Lepage Center for the Arts, with styrofoam columns and a dancing minion in the background:

The Chapel, which even has a senior giving their last word on the inside:

The iconic Victory Bell:

The Hockey Rink, complete with players, sound effects, and a giant cup of hot chocolate:

The Creation of “Word Wednesday”

Written by Alice Dang ’20

“Word Wednesday” has officially become the new representation of Hebron’s enthusiasm for creative writing, more specifically, poetry. Being the initiator of this new program has brought me incredible joy as well as great responsibility. It all started with my love for poetry itself and the desire to bring it along wherever I go. Seeing Hebron had a specific “tradition” everyday like  Music Monday or Lumbergames, I noticed that a slot for Wednesdays was empty and an idea instantly came to my head! Spoken poetry performed well could really impact some conventional perspectives on poetry. I personally believe that poetry should not only be read, but also be heard; so it was a great opportunity for other poets to share their words out loud. After getting approval from the teachers and encouragement from friends, I was even more determined to bring this idea to life.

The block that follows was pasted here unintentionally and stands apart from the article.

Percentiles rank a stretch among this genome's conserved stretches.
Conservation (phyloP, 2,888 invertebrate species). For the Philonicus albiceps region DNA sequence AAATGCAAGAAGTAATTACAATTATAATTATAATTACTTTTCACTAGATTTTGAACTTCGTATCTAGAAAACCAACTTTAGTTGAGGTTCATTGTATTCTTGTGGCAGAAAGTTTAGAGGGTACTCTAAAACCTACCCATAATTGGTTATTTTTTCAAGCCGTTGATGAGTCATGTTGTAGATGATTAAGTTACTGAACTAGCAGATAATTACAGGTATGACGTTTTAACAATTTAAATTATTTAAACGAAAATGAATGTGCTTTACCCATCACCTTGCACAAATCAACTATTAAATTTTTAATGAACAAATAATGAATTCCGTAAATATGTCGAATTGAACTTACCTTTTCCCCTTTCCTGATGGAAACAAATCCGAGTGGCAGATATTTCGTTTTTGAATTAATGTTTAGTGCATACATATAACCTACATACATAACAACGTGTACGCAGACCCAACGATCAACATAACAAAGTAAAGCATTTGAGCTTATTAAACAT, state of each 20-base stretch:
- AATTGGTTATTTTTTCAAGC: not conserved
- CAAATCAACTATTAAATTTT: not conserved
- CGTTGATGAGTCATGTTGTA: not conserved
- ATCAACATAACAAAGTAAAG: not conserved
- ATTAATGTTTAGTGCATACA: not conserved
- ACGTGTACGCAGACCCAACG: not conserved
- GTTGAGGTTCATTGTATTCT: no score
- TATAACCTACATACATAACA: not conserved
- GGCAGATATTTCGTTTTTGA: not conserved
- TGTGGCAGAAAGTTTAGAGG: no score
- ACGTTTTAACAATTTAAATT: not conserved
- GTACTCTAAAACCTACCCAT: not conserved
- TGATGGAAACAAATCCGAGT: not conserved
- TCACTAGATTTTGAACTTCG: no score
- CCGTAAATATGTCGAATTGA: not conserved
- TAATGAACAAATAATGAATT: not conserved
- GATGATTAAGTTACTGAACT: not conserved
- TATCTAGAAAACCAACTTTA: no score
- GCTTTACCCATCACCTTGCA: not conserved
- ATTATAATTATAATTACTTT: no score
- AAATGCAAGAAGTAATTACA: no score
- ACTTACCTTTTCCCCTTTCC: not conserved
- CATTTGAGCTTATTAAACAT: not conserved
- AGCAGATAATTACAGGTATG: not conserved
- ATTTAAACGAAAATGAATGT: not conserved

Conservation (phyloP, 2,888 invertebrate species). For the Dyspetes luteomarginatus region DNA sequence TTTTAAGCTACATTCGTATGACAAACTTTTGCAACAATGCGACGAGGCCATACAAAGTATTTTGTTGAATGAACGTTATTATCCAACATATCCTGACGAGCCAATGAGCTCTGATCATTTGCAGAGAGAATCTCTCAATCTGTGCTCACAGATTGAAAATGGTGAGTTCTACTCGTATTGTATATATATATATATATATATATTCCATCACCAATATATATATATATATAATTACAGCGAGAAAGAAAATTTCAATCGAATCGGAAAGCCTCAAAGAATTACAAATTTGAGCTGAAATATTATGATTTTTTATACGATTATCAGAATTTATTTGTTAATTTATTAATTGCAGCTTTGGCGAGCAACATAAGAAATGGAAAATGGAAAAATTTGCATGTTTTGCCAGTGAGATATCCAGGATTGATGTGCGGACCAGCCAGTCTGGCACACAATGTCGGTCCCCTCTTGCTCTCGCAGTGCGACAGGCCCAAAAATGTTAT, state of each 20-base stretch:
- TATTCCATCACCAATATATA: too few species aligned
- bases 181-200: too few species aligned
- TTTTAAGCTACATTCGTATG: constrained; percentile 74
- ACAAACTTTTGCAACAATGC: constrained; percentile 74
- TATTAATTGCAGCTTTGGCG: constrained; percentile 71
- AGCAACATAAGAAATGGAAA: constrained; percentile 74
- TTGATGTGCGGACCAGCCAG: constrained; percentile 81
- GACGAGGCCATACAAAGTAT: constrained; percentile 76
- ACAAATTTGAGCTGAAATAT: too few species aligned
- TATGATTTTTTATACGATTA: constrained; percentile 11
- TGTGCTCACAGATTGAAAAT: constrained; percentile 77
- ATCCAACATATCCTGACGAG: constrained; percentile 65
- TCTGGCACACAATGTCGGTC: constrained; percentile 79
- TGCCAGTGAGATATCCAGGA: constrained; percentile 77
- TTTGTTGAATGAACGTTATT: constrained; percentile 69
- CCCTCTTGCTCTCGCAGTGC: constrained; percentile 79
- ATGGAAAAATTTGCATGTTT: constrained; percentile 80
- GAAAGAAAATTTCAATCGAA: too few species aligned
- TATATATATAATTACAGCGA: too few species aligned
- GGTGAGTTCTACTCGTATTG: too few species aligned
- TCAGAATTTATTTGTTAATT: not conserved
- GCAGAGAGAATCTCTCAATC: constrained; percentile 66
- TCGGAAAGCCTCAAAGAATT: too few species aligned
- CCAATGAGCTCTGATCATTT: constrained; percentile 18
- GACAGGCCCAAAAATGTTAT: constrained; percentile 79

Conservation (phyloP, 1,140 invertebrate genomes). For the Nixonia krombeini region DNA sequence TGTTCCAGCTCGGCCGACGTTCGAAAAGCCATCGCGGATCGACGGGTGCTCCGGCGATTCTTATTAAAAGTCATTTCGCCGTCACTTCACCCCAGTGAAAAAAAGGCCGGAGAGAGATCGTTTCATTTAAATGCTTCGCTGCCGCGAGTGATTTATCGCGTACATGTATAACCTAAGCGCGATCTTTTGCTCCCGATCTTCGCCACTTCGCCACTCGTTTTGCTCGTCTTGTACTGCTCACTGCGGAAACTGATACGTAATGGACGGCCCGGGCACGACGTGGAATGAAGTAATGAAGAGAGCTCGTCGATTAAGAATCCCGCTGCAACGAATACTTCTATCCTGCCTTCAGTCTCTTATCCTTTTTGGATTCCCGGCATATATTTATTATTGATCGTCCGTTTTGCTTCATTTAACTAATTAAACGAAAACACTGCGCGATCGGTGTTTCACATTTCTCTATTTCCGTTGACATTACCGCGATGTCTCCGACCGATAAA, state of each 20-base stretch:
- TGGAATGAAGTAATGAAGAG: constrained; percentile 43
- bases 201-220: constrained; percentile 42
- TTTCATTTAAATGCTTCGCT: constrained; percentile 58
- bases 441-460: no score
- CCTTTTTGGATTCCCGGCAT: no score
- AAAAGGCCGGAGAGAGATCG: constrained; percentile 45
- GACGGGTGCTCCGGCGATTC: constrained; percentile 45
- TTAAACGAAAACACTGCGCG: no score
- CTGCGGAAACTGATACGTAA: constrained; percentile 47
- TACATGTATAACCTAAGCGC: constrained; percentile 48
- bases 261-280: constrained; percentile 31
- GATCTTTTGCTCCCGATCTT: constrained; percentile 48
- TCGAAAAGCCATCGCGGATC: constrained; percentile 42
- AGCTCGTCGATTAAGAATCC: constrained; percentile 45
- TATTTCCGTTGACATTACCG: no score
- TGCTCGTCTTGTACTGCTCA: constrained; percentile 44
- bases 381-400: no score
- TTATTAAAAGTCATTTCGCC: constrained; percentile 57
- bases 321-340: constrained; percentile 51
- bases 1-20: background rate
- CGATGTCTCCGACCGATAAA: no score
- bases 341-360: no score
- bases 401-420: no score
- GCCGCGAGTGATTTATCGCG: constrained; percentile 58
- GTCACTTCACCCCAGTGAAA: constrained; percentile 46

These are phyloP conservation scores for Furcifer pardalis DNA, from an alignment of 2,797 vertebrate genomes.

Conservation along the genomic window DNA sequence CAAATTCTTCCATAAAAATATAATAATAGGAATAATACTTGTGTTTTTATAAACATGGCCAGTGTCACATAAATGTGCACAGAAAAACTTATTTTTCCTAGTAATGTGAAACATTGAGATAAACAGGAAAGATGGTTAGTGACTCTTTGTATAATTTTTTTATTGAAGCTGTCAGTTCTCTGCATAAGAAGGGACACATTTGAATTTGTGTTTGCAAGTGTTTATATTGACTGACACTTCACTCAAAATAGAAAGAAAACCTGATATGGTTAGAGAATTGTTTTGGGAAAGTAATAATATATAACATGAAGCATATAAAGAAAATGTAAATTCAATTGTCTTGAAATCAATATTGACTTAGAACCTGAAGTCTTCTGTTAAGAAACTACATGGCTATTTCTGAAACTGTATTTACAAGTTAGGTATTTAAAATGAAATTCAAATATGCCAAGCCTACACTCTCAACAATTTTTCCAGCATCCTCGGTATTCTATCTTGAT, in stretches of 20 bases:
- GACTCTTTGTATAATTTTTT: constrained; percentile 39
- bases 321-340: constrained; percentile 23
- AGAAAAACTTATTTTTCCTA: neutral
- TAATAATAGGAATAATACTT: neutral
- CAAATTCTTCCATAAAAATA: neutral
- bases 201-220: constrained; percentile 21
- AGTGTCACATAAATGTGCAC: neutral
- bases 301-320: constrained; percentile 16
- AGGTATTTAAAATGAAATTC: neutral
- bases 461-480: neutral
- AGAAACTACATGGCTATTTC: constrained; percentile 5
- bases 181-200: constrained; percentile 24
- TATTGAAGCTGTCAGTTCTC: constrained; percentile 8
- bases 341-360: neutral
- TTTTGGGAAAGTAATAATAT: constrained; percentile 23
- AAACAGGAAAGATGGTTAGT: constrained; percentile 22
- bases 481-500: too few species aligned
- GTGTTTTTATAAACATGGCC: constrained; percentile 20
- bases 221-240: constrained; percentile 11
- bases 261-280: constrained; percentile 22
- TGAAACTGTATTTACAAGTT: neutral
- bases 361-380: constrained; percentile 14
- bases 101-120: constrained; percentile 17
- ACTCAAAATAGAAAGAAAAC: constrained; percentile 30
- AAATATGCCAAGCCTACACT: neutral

Clearly, there was hesitation and fear that the program would not work out or no one would be interested in joining. However, after introducing “Word Wednesday” and sharing a poem of mine, a lot of people were curious about this new “tradition”. Soon, one after another, more students and teachers started signing up for a spot; within a short period of time, we had the list filled up until the end of winter term! It was then that I’d realized the power of words, how they could bring people together within minutes and gather such an amazing community. The first few weeks of the program went surprisingly well, with readers performing their own work or a favorite of theirs. Aarti Singh was not familiar with the world of poetry, but knowing about “Word Wednesday”, she had volunteered to share her first poem. Christian Quinones also read a heartwarming poem for his sister, Eliza Quinones, on her birthday. I cannot be more thankful for all the people who have signed up to be the “poet of the week”! Poetry can sound intimidating or even tedious at first, but there are various categories and expressions that you never thought you would enjoy until you read (or hear) a really good poem. I would like to quote a saying I found on Tumblr that conveys my feelings for poetry. “I fell in love with you the way paperbacks fall down on shelves; slowly, and then all at once”. I do not expect every single member in Hebron to love poetry instantly, but it is my wish to gradually change people’s view on poetry and help them acknowledge how beautiful yet powerful words can be.